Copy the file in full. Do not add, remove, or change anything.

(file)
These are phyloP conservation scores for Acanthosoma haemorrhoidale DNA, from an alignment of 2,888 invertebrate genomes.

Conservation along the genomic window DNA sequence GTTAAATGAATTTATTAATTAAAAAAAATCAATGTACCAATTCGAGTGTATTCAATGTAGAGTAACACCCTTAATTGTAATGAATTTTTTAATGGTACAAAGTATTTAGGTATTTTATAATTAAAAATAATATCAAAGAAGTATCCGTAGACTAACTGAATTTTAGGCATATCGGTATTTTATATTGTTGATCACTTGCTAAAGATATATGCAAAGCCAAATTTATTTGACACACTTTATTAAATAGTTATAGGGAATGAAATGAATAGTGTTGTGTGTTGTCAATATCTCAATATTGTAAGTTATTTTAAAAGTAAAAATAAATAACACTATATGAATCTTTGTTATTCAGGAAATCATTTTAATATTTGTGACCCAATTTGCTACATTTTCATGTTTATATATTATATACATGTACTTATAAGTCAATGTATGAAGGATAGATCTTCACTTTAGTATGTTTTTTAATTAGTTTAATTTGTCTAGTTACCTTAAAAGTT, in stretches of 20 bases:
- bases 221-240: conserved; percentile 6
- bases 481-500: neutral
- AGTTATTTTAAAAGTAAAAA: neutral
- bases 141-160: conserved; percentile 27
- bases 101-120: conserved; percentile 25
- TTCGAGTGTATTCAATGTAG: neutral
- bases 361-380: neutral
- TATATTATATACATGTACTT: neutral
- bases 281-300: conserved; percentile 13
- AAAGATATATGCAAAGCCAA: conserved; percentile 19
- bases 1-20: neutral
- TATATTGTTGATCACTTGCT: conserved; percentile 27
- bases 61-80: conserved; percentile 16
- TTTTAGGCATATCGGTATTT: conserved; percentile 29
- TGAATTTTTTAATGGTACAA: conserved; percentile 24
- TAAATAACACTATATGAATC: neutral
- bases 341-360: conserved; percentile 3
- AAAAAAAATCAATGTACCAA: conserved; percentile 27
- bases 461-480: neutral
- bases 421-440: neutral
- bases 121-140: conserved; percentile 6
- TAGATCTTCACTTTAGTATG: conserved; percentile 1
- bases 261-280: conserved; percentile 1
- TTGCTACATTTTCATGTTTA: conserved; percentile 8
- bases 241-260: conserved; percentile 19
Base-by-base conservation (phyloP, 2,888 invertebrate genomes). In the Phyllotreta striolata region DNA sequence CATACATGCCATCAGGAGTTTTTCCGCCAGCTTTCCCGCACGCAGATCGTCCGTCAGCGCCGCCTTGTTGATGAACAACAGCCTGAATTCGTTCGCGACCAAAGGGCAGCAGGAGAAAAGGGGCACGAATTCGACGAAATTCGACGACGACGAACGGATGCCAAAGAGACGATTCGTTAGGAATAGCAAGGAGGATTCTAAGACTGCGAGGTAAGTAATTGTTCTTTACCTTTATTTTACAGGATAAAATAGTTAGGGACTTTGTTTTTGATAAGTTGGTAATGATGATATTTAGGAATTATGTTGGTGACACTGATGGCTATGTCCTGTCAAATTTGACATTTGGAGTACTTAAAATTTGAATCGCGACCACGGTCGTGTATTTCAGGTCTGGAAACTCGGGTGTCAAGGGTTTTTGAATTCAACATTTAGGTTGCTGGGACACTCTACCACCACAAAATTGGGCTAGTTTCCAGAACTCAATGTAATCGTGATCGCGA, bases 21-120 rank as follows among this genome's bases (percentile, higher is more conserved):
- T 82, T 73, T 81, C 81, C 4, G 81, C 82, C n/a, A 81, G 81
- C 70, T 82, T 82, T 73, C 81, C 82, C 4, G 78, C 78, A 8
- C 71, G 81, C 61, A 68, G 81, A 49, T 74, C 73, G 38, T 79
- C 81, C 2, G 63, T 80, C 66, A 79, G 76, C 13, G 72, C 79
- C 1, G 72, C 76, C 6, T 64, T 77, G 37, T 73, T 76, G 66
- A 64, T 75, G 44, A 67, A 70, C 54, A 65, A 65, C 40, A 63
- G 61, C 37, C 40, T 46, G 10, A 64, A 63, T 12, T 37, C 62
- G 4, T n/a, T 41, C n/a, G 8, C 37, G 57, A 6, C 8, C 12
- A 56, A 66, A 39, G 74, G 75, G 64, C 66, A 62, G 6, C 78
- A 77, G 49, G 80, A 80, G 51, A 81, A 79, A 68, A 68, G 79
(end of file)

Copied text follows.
These are phyloP conservation scores for Acanthosoma haemorrhoidale DNA, from an alignment of 2,888 invertebrate genomes.

Conservation along the genomic window DNA sequence GTTAAATGAATTTATTAATTAAAAAAAATCAATGTACCAATTCGAGTGTATTCAATGTAGAGTAACACCCTTAATTGTAATGAATTTTTTAATGGTACAAAGTATTTAGGTATTTTATAATTAAAAATAATATCAAAGAAGTATCCGTAGACTAACTGAATTTTAGGCATATCGGTATTTTATATTGTTGATCACTTGCTAAAGATATATGCAAAGCCAAATTTATTTGACACACTTTATTAAATAGTTATAGGGAATGAAATGAATAGTGTTGTGTGTTGTCAATATCTCAATATTGTAAGTTATTTTAAAAGTAAAAATAAATAACACTATATGAATCTTTGTTATTCAGGAAATCATTTTAATATTTGTGACCCAATTTGCTACATTTTCATGTTTATATATTATATACATGTACTTATAAGTCAATGTATGAAGGATAGATCTTCACTTTAGTATGTTTTTTAATTAGTTTAATTTGTCTAGTTACCTTAAAAGTT, in stretches of 20 bases:
- bases 221-240: conserved; percentile 6
- bases 481-500: neutral
- AGTTATTTTAAAAGTAAAAA: neutral
- bases 141-160: conserved; percentile 27
- bases 101-120: conserved; percentile 25
- TTCGAGTGTATTCAATGTAG: neutral
- bases 361-380: neutral
- TATATTATATACATGTACTT: neutral
- bases 281-300: conserved; percentile 13
- AAAGATATATGCAAAGCCAA: conserved; percentile 19
- bases 1-20: neutral
- TATATTGTTGATCACTTGCT: conserved; percentile 27
- bases 61-80: conserved; percentile 16
- TTTTAGGCATATCGGTATTT: conserved; percentile 29
- TGAATTTTTTAATGGTACAA: conserved; percentile 24
- TAAATAACACTATATGAATC: neutral
- bases 341-360: conserved; percentile 3
- AAAAAAAATCAATGTACCAA: conserved; percentile 27
- bases 461-480: neutral
- bases 421-440: neutral
- bases 121-140: conserved; percentile 6
- TAGATCTTCACTTTAGTATG: conserved; percentile 1
- bases 261-280: conserved; percentile 1
- TTGCTACATTTTCATGTTTA: conserved; percentile 8
- bases 241-260: conserved; percentile 19
Base-by-base conservation (phyloP, 2,888 invertebrate genomes). In the Phyllotreta striolata region DNA sequence CATACATGCCATCAGGAGTTTTTCCGCCAGCTTTCCCGCACGCAGATCGTCCGTCAGCGCCGCCTTGTTGATGAACAACAGCCTGAATTCGTTCGCGACCAAAGGGCAGCAGGAGAAAAGGGGCACGAATTCGACGAAATTCGACGACGACGAACGGATGCCAAAGAGACGATTCGTTAGGAATAGCAAGGAGGATTCTAAGACTGCGAGGTAAGTAATTGTTCTTTACCTTTATTTTACAGGATAAAATAGTTAGGGACTTTGTTTTTGATAAGTTGGTAATGATGATATTTAGGAATTATGTTGGTGACACTGATGGCTATGTCCTGTCAAATTTGACATTTGGAGTACTTAAAATTTGAATCGCGACCACGGTCGTGTATTTCAGGTCTGGAAACTCGGGTGTCAAGGGTTTTTGAATTCAACATTTAGGTTGCTGGGACACTCTACCACCACAAAATTGGGCTAGTTTCCAGAACTCAATGTAATCGTGATCGCGA, bases 21-120 rank as follows among this genome's bases (percentile, higher is more conserved):
- T 82, T 73, T 81, C 81, C 4, G 81, C 82, C n/a, A 81, G 81
- C 70, T 82, T 82, T 73, C 81, C 82, C 4, G 78, C 78, A 8
- C 71, G 81, C 61, A 68, G 81, A 49, T 74, C 73, G 38, T 79
- C 81, C 2, G 63, T 80, C 66, A 79, G 76, C 13, G 72, C 79
- C 1, G 72, C 76, C 6, T 64, T 77, G 37, T 73, T 76, G 66
- A 64, T 75, G 44, A 67, A 70, C 54, A 65, A 65, C 40, A 63
- G 61, C 37, C 40, T 46, G 10, A 64, A 63, T 12, T 37, C 62
- G 4, T n/a, T 41, C n/a, G 8, C 37, G 57, A 6, C 8, C 12
- A 56, A 66, A 39, G 74, G 75, G 64, C 66, A 62, G 6, C 78
- A 77, G 49, G 80, A 80, G 51, A 81, A 79, A 68, A 68, G 79